Sri Lanka Telecom Rs7bn debt rated AAA(lka): Fitch
ECONOMYNEXT – Fitch Ratings said it assigned a AAA(lka) rating to Lanka Telecom’s proposed 7 billion debenture issue despite a new tax on mobile towers expected to erode margins.
Data is expected to drive growth for Sri Lanka Telecom which will also benefit from its market leadership position in fixed line, second largest mobile operator and extensive fibre network although returns will be lower due to low broadband tariffs.
A 200,000 rupee tax on mobile towers will result in additional taxes amounting to 3 billion rupees and lower earnings margins, but Fitch says the rating will not be affected.
The telco’s lower exposure to the crowded mobile market and diverse business platforms that generate stable cash flows are rating-positives.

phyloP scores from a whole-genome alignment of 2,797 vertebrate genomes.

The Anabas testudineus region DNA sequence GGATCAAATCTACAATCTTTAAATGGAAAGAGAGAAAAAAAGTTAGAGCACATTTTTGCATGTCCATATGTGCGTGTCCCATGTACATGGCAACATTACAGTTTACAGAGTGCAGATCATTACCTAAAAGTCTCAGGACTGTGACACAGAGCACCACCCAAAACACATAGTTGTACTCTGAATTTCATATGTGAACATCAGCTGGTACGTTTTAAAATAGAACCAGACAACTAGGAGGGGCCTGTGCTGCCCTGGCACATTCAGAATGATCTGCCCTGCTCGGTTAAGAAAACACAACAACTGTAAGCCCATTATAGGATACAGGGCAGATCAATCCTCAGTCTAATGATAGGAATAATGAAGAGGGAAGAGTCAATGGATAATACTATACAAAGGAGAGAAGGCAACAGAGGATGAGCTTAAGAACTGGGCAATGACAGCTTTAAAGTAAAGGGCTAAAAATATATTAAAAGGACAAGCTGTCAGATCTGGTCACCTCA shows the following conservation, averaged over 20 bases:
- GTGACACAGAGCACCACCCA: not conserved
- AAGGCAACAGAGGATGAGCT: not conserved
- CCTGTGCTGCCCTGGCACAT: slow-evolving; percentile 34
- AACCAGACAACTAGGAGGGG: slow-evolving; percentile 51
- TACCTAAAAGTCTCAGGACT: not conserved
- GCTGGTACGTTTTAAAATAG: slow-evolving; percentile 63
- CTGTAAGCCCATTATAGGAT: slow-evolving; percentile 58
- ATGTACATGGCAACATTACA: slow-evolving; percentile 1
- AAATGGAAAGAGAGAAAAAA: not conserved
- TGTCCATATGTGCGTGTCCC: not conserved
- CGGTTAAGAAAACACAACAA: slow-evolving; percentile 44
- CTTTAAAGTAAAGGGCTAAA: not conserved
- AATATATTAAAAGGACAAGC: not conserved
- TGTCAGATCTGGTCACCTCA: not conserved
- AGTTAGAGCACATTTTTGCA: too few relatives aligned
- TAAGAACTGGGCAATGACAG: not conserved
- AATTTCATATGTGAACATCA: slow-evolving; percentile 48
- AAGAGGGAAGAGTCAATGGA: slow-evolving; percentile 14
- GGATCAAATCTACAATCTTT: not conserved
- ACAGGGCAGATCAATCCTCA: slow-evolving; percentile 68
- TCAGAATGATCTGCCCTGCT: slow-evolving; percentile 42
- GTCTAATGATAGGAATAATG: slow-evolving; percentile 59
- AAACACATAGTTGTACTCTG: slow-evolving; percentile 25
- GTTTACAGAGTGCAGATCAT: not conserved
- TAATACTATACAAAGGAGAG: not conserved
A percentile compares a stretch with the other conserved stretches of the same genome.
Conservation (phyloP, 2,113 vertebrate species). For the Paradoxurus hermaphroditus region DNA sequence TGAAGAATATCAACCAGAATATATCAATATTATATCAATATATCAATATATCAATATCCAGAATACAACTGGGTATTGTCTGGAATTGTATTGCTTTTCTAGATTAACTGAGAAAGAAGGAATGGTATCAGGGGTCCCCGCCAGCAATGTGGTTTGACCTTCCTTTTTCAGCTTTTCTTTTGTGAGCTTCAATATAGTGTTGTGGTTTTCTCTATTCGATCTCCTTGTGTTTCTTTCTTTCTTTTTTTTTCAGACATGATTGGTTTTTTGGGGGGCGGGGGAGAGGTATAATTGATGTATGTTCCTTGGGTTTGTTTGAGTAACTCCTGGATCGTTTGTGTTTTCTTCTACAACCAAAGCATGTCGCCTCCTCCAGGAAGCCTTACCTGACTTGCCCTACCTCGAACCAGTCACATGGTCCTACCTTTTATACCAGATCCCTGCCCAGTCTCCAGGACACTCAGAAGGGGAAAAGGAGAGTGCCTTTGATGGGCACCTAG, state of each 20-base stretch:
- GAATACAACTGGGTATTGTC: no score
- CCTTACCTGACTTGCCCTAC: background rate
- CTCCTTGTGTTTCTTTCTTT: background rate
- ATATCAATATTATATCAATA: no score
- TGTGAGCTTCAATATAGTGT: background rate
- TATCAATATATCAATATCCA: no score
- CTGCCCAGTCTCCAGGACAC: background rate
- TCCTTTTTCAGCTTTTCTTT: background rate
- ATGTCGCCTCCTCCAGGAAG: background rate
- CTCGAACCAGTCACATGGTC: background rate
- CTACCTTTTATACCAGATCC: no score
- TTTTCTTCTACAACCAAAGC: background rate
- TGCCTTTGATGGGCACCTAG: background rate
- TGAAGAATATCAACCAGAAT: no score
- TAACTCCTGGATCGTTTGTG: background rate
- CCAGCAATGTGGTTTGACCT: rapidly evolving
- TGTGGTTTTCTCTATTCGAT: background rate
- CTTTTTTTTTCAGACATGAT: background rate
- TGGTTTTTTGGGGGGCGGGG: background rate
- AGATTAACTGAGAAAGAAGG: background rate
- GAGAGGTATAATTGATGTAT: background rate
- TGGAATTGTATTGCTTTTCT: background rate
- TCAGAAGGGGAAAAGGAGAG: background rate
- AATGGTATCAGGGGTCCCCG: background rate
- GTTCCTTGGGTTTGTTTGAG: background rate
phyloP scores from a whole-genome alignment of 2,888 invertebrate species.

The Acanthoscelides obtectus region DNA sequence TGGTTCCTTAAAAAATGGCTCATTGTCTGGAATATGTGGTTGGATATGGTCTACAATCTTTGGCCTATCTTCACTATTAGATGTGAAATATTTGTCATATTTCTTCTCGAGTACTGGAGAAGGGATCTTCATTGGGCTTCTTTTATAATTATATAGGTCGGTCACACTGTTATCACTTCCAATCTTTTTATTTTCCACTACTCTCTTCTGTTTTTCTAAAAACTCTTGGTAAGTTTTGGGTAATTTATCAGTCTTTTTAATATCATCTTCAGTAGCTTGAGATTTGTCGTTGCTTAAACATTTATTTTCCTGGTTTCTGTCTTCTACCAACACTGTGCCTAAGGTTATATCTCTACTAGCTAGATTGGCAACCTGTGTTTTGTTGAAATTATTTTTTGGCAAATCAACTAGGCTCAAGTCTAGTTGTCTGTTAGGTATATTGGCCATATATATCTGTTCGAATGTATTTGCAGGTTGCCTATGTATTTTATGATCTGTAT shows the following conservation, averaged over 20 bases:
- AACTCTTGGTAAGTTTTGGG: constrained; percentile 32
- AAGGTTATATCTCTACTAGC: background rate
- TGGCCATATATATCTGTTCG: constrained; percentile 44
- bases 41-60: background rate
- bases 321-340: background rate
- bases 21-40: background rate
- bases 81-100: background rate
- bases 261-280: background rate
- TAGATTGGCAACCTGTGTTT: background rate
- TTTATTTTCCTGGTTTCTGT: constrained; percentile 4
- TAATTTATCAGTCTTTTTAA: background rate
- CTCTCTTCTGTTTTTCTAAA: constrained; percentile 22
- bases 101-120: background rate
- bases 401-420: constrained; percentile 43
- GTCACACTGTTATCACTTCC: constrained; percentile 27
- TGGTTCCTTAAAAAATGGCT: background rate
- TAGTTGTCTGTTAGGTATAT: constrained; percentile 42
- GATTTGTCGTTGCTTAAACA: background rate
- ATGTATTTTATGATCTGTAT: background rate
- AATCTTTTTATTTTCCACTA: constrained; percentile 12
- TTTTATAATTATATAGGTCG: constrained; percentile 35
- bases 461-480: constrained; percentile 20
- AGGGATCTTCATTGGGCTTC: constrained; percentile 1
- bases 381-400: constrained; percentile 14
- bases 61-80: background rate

The full Fitch Ratings report follows:
Fitch Ratings-Singapore/Colombo-05 April 2018: Fitch Ratings has assigned Sri Lanka Telecom PLC’s (SLT, AAA(lka)/Stable) proposed senior unsecured debenture issue of up to LKR7 billion a National Long-Term Rating of ‘AAA(lka)’.
The debentures will have a tenor of 10 years and carry fixed coupons. The debentures will be listed on the Colombo Stock Exchange, with the proceeds to be used to refinance short-term debt and fund capex plans.
SLT’s senior unsecured debt is rated at the same level as its National Long-Term Rating, as the debentures rank equally with other senior unsecured obligations. The final rating is the same as the expected rating assigned on 2 January 2018, and follows the receipt of documents conforming to information already received.
KEY RATING DRIVERS
Proposed Tax Credit Negative: Fitch believes SLT’s 2018 operating EBITDAR margin could decline to 24% (2017 estimate: 28%) and its funds flow from operations (FFO) adjusted net leverage could deteriorate to 2.5x (2017 estimate: 1.9x) if it were to pay an additional LKR3 billion tax for SLT’s fully owned subsidiary, Mobitel (Pvt) Ltd.’s mobile towers.